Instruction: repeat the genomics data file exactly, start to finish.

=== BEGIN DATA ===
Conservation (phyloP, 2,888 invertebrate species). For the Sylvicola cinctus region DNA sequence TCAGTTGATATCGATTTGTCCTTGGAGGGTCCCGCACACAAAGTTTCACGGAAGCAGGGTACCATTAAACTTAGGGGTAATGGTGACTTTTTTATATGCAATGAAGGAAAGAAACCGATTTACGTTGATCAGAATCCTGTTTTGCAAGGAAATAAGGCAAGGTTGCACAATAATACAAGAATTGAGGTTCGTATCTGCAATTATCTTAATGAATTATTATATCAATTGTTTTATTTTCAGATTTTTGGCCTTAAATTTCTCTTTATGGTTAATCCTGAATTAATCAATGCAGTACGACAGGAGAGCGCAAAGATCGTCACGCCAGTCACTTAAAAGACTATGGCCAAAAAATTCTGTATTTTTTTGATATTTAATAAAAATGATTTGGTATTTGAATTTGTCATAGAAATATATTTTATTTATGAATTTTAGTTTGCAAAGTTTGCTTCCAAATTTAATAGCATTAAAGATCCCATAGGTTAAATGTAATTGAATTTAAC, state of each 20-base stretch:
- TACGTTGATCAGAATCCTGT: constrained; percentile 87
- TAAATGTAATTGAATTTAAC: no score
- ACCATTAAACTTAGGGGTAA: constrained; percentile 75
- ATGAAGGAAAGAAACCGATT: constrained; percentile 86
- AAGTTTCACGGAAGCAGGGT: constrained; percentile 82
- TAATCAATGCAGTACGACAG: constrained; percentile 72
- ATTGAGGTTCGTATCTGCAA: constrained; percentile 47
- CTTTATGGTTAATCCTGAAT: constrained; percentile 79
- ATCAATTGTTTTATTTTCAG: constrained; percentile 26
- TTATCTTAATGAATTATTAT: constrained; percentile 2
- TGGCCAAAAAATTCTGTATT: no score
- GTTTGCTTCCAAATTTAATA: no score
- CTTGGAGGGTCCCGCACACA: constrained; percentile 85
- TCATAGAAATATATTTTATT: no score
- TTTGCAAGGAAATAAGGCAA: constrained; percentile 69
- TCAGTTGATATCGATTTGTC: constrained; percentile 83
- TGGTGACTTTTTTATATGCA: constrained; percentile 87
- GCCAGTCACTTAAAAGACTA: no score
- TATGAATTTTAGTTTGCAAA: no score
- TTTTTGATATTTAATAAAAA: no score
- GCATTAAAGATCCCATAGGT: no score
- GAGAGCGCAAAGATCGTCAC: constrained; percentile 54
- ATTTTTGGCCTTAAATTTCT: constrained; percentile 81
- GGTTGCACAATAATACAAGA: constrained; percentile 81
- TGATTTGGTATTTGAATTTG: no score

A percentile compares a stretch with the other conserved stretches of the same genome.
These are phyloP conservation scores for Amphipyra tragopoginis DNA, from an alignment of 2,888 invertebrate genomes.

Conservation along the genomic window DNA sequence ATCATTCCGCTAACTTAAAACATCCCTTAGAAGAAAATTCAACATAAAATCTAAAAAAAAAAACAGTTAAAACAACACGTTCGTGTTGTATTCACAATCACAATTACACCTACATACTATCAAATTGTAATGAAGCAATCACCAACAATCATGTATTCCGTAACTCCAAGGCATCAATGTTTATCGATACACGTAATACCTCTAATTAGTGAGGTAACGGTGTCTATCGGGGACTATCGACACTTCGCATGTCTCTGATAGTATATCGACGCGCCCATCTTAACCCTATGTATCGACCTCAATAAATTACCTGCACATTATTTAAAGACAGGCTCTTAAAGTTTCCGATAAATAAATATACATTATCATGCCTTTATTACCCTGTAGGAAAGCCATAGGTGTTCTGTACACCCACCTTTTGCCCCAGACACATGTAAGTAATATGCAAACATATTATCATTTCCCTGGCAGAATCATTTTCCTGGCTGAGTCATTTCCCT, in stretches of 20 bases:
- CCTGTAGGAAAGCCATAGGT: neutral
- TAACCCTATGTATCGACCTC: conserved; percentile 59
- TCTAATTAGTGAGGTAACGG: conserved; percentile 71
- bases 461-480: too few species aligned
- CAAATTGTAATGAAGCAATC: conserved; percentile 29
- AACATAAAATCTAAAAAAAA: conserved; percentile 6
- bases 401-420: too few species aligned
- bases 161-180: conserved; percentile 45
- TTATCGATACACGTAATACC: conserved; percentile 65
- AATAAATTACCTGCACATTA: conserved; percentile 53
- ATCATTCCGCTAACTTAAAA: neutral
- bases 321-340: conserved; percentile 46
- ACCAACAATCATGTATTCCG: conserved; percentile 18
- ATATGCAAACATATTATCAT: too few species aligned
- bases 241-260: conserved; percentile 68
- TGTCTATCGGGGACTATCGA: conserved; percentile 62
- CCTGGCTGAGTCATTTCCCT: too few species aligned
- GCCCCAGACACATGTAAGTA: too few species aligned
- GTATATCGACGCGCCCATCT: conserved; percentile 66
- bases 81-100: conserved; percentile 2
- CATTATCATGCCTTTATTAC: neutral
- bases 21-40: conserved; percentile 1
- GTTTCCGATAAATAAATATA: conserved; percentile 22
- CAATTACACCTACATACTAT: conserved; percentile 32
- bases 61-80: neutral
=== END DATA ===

Conservation (phyloP, 2,888 invertebrate species). For the Sylvicola cinctus region DNA sequence TCAGTTGATATCGATTTGTCCTTGGAGGGTCCCGCACACAAAGTTTCACGGAAGCAGGGTACCATTAAACTTAGGGGTAATGGTGACTTTTTTATATGCAATGAAGGAAAGAAACCGATTTACGTTGATCAGAATCCTGTTTTGCAAGGAAATAAGGCAAGGTTGCACAATAATACAAGAATTGAGGTTCGTATCTGCAATTATCTTAATGAATTATTATATCAATTGTTTTATTTTCAGATTTTTGGCCTTAAATTTCTCTTTATGGTTAATCCTGAATTAATCAATGCAGTACGACAGGAGAGCGCAAAGATCGTCACGCCAGTCACTTAAAAGACTATGGCCAAAAAATTCTGTATTTTTTTGATATTTAATAAAAATGATTTGGTATTTGAATTTGTCATAGAAATATATTTTATTTATGAATTTTAGTTTGCAAAGTTTGCTTCCAAATTTAATAGCATTAAAGATCCCATAGGTTAAATGTAATTGAATTTAAC, state of each 20-base stretch:
- TACGTTGATCAGAATCCTGT: constrained; percentile 87
- TAAATGTAATTGAATTTAAC: no score
- ACCATTAAACTTAGGGGTAA: constrained; percentile 75
- ATGAAGGAAAGAAACCGATT: constrained; percentile 86
- AAGTTTCACGGAAGCAGGGT: constrained; percentile 82
- TAATCAATGCAGTACGACAG: constrained; percentile 72
- ATTGAGGTTCGTATCTGCAA: constrained; percentile 47
- CTTTATGGTTAATCCTGAAT: constrained; percentile 79
- ATCAATTGTTTTATTTTCAG: constrained; percentile 26
- TTATCTTAATGAATTATTAT: constrained; percentile 2
- TGGCCAAAAAATTCTGTATT: no score
- GTTTGCTTCCAAATTTAATA: no score
- CTTGGAGGGTCCCGCACACA: constrained; percentile 85
- TCATAGAAATATATTTTATT: no score
- TTTGCAAGGAAATAAGGCAA: constrained; percentile 69
- TCAGTTGATATCGATTTGTC: constrained; percentile 83
- TGGTGACTTTTTTATATGCA: constrained; percentile 87
- GCCAGTCACTTAAAAGACTA: no score
- TATGAATTTTAGTTTGCAAA: no score
- TTTTTGATATTTAATAAAAA: no score
- GCATTAAAGATCCCATAGGT: no score
- GAGAGCGCAAAGATCGTCAC: constrained; percentile 54
- ATTTTTGGCCTTAAATTTCT: constrained; percentile 81
- GGTTGCACAATAATACAAGA: constrained; percentile 81
- TGATTTGGTATTTGAATTTG: no score

A percentile compares a stretch with the other conserved stretches of the same genome.
These are phyloP conservation scores for Amphipyra tragopoginis DNA, from an alignment of 2,888 invertebrate genomes.

Conservation along the genomic window DNA sequence ATCATTCCGCTAACTTAAAACATCCCTTAGAAGAAAATTCAACATAAAATCTAAAAAAAAAAACAGTTAAAACAACACGTTCGTGTTGTATTCACAATCACAATTACACCTACATACTATCAAATTGTAATGAAGCAATCACCAACAATCATGTATTCCGTAACTCCAAGGCATCAATGTTTATCGATACACGTAATACCTCTAATTAGTGAGGTAACGGTGTCTATCGGGGACTATCGACACTTCGCATGTCTCTGATAGTATATCGACGCGCCCATCTTAACCCTATGTATCGACCTCAATAAATTACCTGCACATTATTTAAAGACAGGCTCTTAAAGTTTCCGATAAATAAATATACATTATCATGCCTTTATTACCCTGTAGGAAAGCCATAGGTGTTCTGTACACCCACCTTTTGCCCCAGACACATGTAAGTAATATGCAAACATATTATCATTTCCCTGGCAGAATCATTTTCCTGGCTGAGTCATTTCCCT, in stretches of 20 bases:
- CCTGTAGGAAAGCCATAGGT: neutral
- TAACCCTATGTATCGACCTC: conserved; percentile 59
- TCTAATTAGTGAGGTAACGG: conserved; percentile 71
- bases 461-480: too few species aligned
- CAAATTGTAATGAAGCAATC: conserved; percentile 29
- AACATAAAATCTAAAAAAAA: conserved; percentile 6
- bases 401-420: too few species aligned
- bases 161-180: conserved; percentile 45
- TTATCGATACACGTAATACC: conserved; percentile 65
- AATAAATTACCTGCACATTA: conserved; percentile 53
- ATCATTCCGCTAACTTAAAA: neutral
- bases 321-340: conserved; percentile 46
- ACCAACAATCATGTATTCCG: conserved; percentile 18
- ATATGCAAACATATTATCAT: too few species aligned
- bases 241-260: conserved; percentile 68
- TGTCTATCGGGGACTATCGA: conserved; percentile 62
- CCTGGCTGAGTCATTTCCCT: too few species aligned
- GCCCCAGACACATGTAAGTA: too few species aligned
- GTATATCGACGCGCCCATCT: conserved; percentile 66
- bases 81-100: conserved; percentile 2
- CATTATCATGCCTTTATTAC: neutral
- bases 21-40: conserved; percentile 1
- GTTTCCGATAAATAAATATA: conserved; percentile 22
- CAATTACACCTACATACTAT: conserved; percentile 32
- bases 61-80: neutral